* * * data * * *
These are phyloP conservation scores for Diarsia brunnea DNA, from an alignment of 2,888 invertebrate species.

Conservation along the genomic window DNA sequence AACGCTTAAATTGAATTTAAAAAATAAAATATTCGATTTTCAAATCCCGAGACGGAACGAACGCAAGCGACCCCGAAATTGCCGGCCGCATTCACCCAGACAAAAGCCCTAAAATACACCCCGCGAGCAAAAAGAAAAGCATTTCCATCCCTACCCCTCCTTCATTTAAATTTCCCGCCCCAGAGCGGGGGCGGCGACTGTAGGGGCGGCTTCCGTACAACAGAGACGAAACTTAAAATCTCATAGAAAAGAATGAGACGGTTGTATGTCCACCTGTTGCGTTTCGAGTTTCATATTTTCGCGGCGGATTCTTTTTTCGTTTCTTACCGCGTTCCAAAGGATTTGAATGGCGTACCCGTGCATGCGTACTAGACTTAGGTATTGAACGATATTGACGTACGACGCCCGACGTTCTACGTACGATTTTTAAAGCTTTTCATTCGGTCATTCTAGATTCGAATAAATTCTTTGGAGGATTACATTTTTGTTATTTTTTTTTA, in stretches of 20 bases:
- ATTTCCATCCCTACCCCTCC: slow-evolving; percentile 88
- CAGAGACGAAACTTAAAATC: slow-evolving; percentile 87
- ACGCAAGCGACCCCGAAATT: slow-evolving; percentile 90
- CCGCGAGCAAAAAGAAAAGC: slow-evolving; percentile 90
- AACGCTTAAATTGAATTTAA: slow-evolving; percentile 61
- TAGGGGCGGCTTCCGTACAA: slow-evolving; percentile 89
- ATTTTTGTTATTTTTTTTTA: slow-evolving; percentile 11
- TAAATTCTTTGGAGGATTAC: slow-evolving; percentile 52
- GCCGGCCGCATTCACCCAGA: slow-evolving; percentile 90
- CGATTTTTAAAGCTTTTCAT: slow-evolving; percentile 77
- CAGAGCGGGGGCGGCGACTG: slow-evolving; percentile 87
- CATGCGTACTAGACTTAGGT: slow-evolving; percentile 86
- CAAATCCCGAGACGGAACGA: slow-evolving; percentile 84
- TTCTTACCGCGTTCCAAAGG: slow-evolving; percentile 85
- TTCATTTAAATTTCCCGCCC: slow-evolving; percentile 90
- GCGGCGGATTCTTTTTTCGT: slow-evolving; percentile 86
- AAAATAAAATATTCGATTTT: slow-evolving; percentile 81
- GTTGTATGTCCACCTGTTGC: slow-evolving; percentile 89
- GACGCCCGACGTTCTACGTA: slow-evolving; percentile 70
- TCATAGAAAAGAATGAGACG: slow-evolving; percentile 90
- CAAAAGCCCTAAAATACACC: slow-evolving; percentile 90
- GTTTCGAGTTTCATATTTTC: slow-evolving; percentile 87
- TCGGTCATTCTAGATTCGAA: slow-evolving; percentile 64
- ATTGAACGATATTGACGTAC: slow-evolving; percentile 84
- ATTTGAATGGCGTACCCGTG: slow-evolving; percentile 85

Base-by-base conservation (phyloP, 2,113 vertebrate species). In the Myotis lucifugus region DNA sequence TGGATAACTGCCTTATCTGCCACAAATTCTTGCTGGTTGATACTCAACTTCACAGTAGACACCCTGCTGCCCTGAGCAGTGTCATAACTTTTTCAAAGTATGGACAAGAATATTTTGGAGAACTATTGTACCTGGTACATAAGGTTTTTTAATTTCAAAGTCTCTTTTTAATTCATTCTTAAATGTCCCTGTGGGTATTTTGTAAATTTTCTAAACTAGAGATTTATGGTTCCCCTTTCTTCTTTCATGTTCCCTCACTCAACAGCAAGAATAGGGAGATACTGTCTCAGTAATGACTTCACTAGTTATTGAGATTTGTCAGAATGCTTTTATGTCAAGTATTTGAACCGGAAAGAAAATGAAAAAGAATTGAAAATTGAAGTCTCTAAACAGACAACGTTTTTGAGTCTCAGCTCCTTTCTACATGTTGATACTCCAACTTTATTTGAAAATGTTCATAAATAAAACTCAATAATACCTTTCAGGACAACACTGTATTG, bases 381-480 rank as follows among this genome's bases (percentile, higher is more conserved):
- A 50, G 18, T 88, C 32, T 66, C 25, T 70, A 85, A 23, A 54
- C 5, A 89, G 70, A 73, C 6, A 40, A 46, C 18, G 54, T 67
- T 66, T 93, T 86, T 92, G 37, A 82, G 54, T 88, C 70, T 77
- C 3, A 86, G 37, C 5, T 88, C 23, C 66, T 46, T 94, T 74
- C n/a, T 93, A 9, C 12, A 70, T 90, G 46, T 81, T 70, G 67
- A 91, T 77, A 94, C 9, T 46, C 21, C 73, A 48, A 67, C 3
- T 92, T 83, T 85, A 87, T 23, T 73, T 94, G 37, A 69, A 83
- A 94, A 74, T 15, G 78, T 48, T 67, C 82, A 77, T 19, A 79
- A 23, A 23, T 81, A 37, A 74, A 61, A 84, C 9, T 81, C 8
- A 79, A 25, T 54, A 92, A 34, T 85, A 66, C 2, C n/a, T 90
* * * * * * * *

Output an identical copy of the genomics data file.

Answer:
These are phyloP conservation scores for Diarsia brunnea DNA, from an alignment of 2,888 invertebrate species.

Conservation along the genomic window DNA sequence AACGCTTAAATTGAATTTAAAAAATAAAATATTCGATTTTCAAATCCCGAGACGGAACGAACGCAAGCGACCCCGAAATTGCCGGCCGCATTCACCCAGACAAAAGCCCTAAAATACACCCCGCGAGCAAAAAGAAAAGCATTTCCATCCCTACCCCTCCTTCATTTAAATTTCCCGCCCCAGAGCGGGGGCGGCGACTGTAGGGGCGGCTTCCGTACAACAGAGACGAAACTTAAAATCTCATAGAAAAGAATGAGACGGTTGTATGTCCACCTGTTGCGTTTCGAGTTTCATATTTTCGCGGCGGATTCTTTTTTCGTTTCTTACCGCGTTCCAAAGGATTTGAATGGCGTACCCGTGCATGCGTACTAGACTTAGGTATTGAACGATATTGACGTACGACGCCCGACGTTCTACGTACGATTTTTAAAGCTTTTCATTCGGTCATTCTAGATTCGAATAAATTCTTTGGAGGATTACATTTTTGTTATTTTTTTTTA, in stretches of 20 bases:
- ATTTCCATCCCTACCCCTCC: slow-evolving; percentile 88
- CAGAGACGAAACTTAAAATC: slow-evolving; percentile 87
- ACGCAAGCGACCCCGAAATT: slow-evolving; percentile 90
- CCGCGAGCAAAAAGAAAAGC: slow-evolving; percentile 90
- AACGCTTAAATTGAATTTAA: slow-evolving; percentile 61
- TAGGGGCGGCTTCCGTACAA: slow-evolving; percentile 89
- ATTTTTGTTATTTTTTTTTA: slow-evolving; percentile 11
- TAAATTCTTTGGAGGATTAC: slow-evolving; percentile 52
- GCCGGCCGCATTCACCCAGA: slow-evolving; percentile 90
- CGATTTTTAAAGCTTTTCAT: slow-evolving; percentile 77
- CAGAGCGGGGGCGGCGACTG: slow-evolving; percentile 87
- CATGCGTACTAGACTTAGGT: slow-evolving; percentile 86
- CAAATCCCGAGACGGAACGA: slow-evolving; percentile 84
- TTCTTACCGCGTTCCAAAGG: slow-evolving; percentile 85
- TTCATTTAAATTTCCCGCCC: slow-evolving; percentile 90
- GCGGCGGATTCTTTTTTCGT: slow-evolving; percentile 86
- AAAATAAAATATTCGATTTT: slow-evolving; percentile 81
- GTTGTATGTCCACCTGTTGC: slow-evolving; percentile 89
- GACGCCCGACGTTCTACGTA: slow-evolving; percentile 70
- TCATAGAAAAGAATGAGACG: slow-evolving; percentile 90
- CAAAAGCCCTAAAATACACC: slow-evolving; percentile 90
- GTTTCGAGTTTCATATTTTC: slow-evolving; percentile 87
- TCGGTCATTCTAGATTCGAA: slow-evolving; percentile 64
- ATTGAACGATATTGACGTAC: slow-evolving; percentile 84
- ATTTGAATGGCGTACCCGTG: slow-evolving; percentile 85

Base-by-base conservation (phyloP, 2,113 vertebrate species). In the Myotis lucifugus region DNA sequence TGGATAACTGCCTTATCTGCCACAAATTCTTGCTGGTTGATACTCAACTTCACAGTAGACACCCTGCTGCCCTGAGCAGTGTCATAACTTTTTCAAAGTATGGACAAGAATATTTTGGAGAACTATTGTACCTGGTACATAAGGTTTTTTAATTTCAAAGTCTCTTTTTAATTCATTCTTAAATGTCCCTGTGGGTATTTTGTAAATTTTCTAAACTAGAGATTTATGGTTCCCCTTTCTTCTTTCATGTTCCCTCACTCAACAGCAAGAATAGGGAGATACTGTCTCAGTAATGACTTCACTAGTTATTGAGATTTGTCAGAATGCTTTTATGTCAAGTATTTGAACCGGAAAGAAAATGAAAAAGAATTGAAAATTGAAGTCTCTAAACAGACAACGTTTTTGAGTCTCAGCTCCTTTCTACATGTTGATACTCCAACTTTATTTGAAAATGTTCATAAATAAAACTCAATAATACCTTTCAGGACAACACTGTATTG, bases 381-480 rank as follows among this genome's bases (percentile, higher is more conserved):
- A 50, G 18, T 88, C 32, T 66, C 25, T 70, A 85, A 23, A 54
- C 5, A 89, G 70, A 73, C 6, A 40, A 46, C 18, G 54, T 67
- T 66, T 93, T 86, T 92, G 37, A 82, G 54, T 88, C 70, T 77
- C 3, A 86, G 37, C 5, T 88, C 23, C 66, T 46, T 94, T 74
- C n/a, T 93, A 9, C 12, A 70, T 90, G 46, T 81, T 70, G 67
- A 91, T 77, A 94, C 9, T 46, C 21, C 73, A 48, A 67, C 3
- T 92, T 83, T 85, A 87, T 23, T 73, T 94, G 37, A 69, A 83
- A 94, A 74, T 15, G 78, T 48, T 67, C 82, A 77, T 19, A 79
- A 23, A 23, T 81, A 37, A 74, A 61, A 84, C 9, T 81, C 8
- A 79, A 25, T 54, A 92, A 34, T 85, A 66, C 2, C n/a, T 90